It may not be easy to see spacecraft from Vauxhall, but many’s the astronaut that’s been spotted on the South Lambeth Road having a last drag on a cigarette before entering the British Interplanetary Society HQ at Numbers 27–29 on the corner with Langley Lane. Indeed, writes space historian and Fellow of the Society Dr […]
Information from Richard Greatorex, contributed the wonderful archive postcards: I found a reference to Barrett’s here: breweryhistory.com/journal/archive/123/Architecture.pdf in which the Barrett brewery is described thus: “The visual image of the ‘beer factory’ had become increasingly important, with the brewery’s image being used on bottle labels and in advertisements. Barrett’s Vauxhall Brewery (1885) was an extreme […]
Malcolm Green was there in the 60s and 70s when the Council demolished more streets of Victorian terraced houses than the Luftwaffe – all to make way for soulless, isolating high-rise flats, desolate and dangerous open spaces resulting in widespread social breakdown.
Belgrave Hospital for Children was founded in 1866. The attractive red-brick Arts & Crafts-style building at 1 Clapham Road was constructed in phases between 1899 and 1926 to a design by Henry Percy Adams and Charles Holden. The hospital used an innovative quasi-cruciform plan, with separate ward wings linked by connecting corridors and bridges, thus […]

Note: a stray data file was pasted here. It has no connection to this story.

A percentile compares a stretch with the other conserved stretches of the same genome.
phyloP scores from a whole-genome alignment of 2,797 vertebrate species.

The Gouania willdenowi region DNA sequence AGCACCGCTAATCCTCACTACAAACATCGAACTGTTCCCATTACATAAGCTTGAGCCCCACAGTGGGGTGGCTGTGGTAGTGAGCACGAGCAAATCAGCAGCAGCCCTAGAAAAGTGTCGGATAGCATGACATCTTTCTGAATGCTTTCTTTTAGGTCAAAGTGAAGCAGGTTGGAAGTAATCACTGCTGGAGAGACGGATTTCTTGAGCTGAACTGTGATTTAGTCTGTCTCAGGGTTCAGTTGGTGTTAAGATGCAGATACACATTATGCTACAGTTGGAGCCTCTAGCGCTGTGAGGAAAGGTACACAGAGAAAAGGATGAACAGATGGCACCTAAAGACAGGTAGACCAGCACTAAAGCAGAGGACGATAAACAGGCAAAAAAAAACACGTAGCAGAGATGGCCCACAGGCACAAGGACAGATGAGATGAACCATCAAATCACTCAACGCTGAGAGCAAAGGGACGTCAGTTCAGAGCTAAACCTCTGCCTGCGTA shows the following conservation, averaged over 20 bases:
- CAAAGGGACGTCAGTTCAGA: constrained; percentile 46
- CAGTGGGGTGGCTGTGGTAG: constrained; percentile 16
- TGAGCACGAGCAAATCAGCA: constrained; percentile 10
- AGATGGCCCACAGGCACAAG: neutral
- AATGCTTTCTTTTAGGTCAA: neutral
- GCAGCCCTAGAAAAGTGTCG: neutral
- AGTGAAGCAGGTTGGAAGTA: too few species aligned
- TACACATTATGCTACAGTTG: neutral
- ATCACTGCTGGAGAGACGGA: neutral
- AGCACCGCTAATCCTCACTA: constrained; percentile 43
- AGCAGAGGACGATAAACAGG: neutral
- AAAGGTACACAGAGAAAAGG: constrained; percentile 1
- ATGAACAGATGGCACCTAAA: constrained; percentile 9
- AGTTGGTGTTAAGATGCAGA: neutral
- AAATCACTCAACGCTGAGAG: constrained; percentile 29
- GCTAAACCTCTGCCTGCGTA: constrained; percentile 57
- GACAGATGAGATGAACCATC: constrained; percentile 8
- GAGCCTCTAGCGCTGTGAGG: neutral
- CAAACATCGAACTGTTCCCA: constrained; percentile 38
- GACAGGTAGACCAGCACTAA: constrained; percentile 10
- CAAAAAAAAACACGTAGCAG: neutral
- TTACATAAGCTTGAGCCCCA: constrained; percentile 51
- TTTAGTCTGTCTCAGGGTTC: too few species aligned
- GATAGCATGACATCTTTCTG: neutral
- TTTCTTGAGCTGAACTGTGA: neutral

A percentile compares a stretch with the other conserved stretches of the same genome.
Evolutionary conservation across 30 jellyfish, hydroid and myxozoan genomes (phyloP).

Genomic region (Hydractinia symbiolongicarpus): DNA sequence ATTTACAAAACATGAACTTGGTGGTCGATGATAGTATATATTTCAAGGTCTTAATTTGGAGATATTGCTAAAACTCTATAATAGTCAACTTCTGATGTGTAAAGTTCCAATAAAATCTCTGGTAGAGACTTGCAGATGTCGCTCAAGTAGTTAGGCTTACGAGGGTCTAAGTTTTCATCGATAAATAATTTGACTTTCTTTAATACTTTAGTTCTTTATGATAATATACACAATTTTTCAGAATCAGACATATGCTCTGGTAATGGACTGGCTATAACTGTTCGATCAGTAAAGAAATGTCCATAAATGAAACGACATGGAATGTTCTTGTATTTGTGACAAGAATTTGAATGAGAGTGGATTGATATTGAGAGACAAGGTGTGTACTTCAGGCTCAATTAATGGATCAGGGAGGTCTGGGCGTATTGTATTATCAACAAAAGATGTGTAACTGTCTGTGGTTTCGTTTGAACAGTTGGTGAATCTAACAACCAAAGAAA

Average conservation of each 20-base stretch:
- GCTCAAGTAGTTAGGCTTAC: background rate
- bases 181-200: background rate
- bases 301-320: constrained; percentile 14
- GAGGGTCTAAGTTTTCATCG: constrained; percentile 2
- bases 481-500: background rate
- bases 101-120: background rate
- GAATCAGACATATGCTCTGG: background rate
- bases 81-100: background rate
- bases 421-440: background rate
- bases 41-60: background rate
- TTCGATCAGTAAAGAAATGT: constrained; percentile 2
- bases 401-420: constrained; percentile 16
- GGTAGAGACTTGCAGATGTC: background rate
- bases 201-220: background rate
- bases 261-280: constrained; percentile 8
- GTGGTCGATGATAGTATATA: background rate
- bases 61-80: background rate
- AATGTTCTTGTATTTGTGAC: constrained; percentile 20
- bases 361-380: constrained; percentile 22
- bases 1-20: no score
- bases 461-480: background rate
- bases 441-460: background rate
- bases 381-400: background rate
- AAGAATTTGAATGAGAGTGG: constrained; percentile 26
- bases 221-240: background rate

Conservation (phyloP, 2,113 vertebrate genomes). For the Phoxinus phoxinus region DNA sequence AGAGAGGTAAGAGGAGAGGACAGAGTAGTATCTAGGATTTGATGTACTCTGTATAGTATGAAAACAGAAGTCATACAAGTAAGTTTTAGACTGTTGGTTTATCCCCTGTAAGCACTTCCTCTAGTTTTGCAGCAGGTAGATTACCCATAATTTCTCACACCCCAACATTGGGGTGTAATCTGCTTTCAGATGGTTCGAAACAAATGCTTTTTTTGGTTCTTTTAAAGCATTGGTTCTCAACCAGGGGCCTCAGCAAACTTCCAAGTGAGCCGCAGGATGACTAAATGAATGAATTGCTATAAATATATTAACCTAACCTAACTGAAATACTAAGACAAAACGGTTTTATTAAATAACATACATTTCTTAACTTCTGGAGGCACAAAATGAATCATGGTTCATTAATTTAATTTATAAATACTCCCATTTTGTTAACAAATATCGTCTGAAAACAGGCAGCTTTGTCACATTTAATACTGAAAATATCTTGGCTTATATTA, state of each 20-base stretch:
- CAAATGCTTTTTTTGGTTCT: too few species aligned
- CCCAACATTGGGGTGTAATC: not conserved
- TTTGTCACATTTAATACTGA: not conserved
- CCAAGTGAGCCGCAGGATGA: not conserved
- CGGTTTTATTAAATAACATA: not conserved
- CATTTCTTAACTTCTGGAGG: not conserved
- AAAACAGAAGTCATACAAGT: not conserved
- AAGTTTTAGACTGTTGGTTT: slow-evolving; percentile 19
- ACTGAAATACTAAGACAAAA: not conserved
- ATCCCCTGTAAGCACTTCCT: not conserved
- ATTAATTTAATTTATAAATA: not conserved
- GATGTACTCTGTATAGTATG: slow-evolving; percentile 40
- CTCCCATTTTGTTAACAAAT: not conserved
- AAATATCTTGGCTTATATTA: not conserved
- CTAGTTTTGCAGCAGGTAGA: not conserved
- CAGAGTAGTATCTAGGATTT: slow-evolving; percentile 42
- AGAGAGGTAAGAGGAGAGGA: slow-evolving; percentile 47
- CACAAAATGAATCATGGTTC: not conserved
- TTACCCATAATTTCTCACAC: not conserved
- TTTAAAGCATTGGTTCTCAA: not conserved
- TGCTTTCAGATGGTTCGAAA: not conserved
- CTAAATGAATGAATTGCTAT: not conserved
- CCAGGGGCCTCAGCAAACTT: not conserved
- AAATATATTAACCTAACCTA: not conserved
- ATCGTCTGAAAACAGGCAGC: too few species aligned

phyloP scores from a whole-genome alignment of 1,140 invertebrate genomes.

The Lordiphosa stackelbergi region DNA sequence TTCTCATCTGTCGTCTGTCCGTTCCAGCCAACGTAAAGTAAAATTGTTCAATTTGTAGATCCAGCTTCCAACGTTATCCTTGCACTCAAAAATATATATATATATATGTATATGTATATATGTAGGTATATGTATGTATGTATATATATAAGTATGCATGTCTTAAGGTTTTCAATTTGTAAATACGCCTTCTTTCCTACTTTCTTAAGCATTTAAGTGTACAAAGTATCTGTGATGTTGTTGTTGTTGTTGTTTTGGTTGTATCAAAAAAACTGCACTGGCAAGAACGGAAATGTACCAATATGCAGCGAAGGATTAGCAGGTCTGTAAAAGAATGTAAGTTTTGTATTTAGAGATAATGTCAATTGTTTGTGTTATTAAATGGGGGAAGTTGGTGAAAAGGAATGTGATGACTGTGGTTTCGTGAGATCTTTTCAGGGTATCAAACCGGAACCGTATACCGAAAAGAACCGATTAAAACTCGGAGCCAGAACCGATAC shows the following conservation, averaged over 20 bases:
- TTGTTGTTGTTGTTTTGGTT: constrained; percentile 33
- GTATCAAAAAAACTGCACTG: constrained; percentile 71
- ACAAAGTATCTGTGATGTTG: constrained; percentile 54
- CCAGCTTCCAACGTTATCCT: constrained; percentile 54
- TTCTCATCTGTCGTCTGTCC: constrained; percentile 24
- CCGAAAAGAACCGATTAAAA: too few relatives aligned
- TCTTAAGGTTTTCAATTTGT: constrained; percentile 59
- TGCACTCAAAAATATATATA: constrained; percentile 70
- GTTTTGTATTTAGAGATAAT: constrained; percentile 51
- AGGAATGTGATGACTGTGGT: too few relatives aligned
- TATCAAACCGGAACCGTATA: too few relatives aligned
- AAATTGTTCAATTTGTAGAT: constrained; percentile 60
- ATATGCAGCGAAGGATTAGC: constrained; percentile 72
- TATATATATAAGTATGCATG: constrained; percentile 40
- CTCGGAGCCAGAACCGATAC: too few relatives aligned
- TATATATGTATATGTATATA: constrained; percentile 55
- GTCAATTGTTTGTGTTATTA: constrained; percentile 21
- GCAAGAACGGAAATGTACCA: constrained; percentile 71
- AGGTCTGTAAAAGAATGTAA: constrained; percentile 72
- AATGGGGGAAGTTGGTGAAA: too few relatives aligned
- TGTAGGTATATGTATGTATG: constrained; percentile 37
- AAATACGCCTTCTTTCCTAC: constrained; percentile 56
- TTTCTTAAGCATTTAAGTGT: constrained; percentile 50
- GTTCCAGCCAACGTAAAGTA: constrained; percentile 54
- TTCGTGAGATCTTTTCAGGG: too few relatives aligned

William Walter Begley (1893-1960), Architect, Historian and Ecclesiologist, was the inaugural Chairman (and later President) of The Vauxhall Society. Begley worked in the GLC Architects’ Department from 1912 to 1954, and headed the Historic Buildings Department of the former London County Council. He was also an active member of the London Survey Committee, which supervised […]
The following article is taken from ‘Battersea Power Station – 50 Years of Service – A Short History’ published by CEGB Public Relations Branch in 1983 For fifty years, Battersea Power Station has been a landmark known to Londoners, commuters and visitors from all over the world. As the time of its closure as a […]
Lambeth Palace is the Archbishop of Canterbury’s official residence. The Convent of St Andrew of Rochester sold part of the Manor to Archbishop Haldwin of Canterbury in 1190. Archbishop Hubert Walter bought the rest of the Manor in 1197 and built a house by the river roughly opposite the Palace of Westminster. This house was […]